When Chelsea were still struggling under Andre Villas-Boas, one of the main concerns was the sheer number of late goals they were shipping. Chelsea were scoring late too, so it wasn't as big an issue as it might have been, but it was still worrisome. Shipping goals late is never good, and the team seemed to have a habit of retreating into a shell and letting the opposition come at them whenever they had the lead in the second half.
Was this actually a problem? Yes. Is it still a problem? Very yes. Let's take a look at the team's cumulative goals conceded by minute in all competitions after the jump.
Figure 1: Cumulative goals conceded by minute, Chelsea 2011/12.
Hooooly cats. As I mentioned on twitter literally while typing that last sentence (between 'hooooly' and 'cats', for those interested in my writing process), Chelsea have conceded half of their goals after the 68th minute, which means that for three-quarters of the time we're playing like one of the better defences in Europe, allowing the opposition to score once every two hours or so. The other quarter? Once every 43 minutes.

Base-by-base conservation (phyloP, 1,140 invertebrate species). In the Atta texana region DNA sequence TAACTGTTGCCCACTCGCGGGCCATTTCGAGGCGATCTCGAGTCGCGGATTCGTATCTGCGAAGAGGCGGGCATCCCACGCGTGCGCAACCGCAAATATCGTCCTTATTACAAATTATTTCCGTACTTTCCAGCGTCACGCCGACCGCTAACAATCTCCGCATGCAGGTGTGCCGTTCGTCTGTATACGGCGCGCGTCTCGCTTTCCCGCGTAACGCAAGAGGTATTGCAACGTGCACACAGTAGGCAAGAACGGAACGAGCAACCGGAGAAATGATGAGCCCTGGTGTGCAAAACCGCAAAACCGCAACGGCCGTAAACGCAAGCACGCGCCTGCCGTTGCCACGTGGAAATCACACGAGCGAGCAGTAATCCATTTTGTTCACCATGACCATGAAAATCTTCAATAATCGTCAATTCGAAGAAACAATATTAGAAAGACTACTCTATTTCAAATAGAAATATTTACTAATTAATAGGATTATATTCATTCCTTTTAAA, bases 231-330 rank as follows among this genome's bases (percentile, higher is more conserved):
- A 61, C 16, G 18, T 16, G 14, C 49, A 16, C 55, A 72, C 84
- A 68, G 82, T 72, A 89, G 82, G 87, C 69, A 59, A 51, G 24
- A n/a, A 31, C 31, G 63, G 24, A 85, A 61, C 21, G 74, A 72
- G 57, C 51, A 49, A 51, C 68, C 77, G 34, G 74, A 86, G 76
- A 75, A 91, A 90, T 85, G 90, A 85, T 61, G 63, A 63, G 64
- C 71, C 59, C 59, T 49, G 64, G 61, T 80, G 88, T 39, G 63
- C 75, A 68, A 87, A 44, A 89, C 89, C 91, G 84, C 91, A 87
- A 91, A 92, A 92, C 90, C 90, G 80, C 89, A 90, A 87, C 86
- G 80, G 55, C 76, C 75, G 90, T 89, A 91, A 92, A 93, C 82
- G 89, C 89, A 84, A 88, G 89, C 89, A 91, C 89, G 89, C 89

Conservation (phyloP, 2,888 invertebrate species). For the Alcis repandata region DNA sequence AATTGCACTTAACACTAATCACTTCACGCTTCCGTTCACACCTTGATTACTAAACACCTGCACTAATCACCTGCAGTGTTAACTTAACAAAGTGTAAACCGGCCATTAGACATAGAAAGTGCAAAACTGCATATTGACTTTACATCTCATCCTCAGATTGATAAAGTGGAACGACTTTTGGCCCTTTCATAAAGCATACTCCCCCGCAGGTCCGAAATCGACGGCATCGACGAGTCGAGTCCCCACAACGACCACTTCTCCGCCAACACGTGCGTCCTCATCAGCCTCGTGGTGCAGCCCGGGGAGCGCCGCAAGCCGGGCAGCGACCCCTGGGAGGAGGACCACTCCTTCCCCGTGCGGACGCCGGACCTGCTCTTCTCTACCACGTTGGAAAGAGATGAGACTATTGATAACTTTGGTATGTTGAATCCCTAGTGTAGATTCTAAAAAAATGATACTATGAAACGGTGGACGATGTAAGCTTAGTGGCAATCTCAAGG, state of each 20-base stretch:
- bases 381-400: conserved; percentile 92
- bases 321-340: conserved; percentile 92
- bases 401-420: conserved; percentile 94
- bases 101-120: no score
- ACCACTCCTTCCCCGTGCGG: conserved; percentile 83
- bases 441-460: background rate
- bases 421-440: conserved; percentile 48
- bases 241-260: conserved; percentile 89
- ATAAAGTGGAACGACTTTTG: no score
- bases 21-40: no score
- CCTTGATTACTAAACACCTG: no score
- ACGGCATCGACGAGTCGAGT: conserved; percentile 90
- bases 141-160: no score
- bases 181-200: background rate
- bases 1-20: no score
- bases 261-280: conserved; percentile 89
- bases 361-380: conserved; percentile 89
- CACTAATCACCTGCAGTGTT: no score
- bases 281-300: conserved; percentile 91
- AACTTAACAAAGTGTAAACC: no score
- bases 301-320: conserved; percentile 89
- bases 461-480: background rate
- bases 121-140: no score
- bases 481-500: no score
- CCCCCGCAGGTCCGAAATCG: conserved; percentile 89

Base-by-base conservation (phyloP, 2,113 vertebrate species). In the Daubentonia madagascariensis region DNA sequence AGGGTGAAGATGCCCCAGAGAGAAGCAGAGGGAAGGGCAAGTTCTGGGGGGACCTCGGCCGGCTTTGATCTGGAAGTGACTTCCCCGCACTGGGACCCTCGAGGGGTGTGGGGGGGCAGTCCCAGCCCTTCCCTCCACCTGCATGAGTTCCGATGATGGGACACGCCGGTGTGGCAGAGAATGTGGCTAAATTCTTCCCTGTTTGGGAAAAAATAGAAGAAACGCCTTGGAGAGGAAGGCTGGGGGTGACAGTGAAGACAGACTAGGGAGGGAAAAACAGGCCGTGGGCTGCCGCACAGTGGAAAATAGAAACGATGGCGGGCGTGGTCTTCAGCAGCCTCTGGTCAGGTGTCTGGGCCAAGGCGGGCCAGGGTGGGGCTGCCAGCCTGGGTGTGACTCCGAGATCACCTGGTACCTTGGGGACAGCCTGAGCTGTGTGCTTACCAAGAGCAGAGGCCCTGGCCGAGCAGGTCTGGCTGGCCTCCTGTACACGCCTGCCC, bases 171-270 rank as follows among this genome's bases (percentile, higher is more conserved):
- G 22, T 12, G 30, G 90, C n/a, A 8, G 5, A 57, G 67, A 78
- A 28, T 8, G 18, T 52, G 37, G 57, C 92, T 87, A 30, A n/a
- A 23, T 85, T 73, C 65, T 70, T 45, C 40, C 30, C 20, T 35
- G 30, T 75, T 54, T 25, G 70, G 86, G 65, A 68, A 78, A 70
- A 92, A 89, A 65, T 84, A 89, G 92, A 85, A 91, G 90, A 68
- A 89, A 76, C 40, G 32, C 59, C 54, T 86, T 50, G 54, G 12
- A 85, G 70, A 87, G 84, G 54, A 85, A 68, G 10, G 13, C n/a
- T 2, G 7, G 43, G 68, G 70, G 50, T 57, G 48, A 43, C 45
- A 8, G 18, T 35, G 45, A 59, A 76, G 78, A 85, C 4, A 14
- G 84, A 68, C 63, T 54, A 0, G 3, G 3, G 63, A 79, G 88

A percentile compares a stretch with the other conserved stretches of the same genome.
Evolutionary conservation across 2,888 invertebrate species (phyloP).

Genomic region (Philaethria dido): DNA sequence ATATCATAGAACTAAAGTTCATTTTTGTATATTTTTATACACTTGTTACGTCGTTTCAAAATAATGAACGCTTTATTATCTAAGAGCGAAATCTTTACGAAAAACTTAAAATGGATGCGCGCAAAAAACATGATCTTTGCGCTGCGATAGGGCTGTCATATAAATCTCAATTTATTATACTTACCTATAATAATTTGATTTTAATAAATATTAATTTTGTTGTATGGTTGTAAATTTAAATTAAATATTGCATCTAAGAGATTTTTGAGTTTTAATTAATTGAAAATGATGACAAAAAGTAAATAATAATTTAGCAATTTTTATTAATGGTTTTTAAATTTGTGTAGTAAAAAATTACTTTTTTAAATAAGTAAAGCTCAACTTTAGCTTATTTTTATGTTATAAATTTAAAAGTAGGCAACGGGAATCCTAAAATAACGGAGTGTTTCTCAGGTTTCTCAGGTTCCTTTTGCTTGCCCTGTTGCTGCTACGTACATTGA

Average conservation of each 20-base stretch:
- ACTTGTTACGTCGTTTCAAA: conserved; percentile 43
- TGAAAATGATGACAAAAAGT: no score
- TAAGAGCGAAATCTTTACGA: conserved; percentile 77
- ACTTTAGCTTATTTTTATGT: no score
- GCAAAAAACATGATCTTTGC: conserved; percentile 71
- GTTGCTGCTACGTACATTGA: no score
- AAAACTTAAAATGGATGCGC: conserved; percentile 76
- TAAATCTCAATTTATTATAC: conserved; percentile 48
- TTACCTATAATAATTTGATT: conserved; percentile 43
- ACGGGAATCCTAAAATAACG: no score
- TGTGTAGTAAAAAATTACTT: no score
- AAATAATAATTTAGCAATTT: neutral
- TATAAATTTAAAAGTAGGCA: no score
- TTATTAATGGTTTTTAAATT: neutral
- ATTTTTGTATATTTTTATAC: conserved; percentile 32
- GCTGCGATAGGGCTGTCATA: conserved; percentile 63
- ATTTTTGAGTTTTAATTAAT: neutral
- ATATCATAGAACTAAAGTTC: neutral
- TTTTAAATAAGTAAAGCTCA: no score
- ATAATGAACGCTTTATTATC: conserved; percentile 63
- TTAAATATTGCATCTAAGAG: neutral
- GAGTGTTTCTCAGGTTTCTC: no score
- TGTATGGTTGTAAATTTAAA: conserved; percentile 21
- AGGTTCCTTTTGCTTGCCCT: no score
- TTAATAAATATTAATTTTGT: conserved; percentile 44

If you extrapolated those values over the course of a Premier League season, 'late' Chelsea would ship a hilarious 80 goals a year, which is worse than the pace Wolves are setting at the bottom of the table. That's relegation form, y'all - no wonder we haven't had many 'easy' games so far this year. Otherwise, we'd looking at having conceded 27 goals all season, which is better than what either Manchester City or Manchester United will manage.
Let's look at this in ten-minute intervals, ignoring injury time because injury time is a gigantic pain:
Figure 2: Chelsea 11/12 goals conceded and projected yearly goals conceded in ten-minute intervals
When I planned this post, I was expecting to talk about what could possibly cause this flurry of late goals, but now I'm a little bit baffled. What on Earth could cause a team to turn from the most defensively solid outfit in the Premier League to the least at basically the flick of a switch? It's dumbfounding, and I don't have anything like a satisfactory answer. From the looks of things, Roberto di Matteo doesn't either.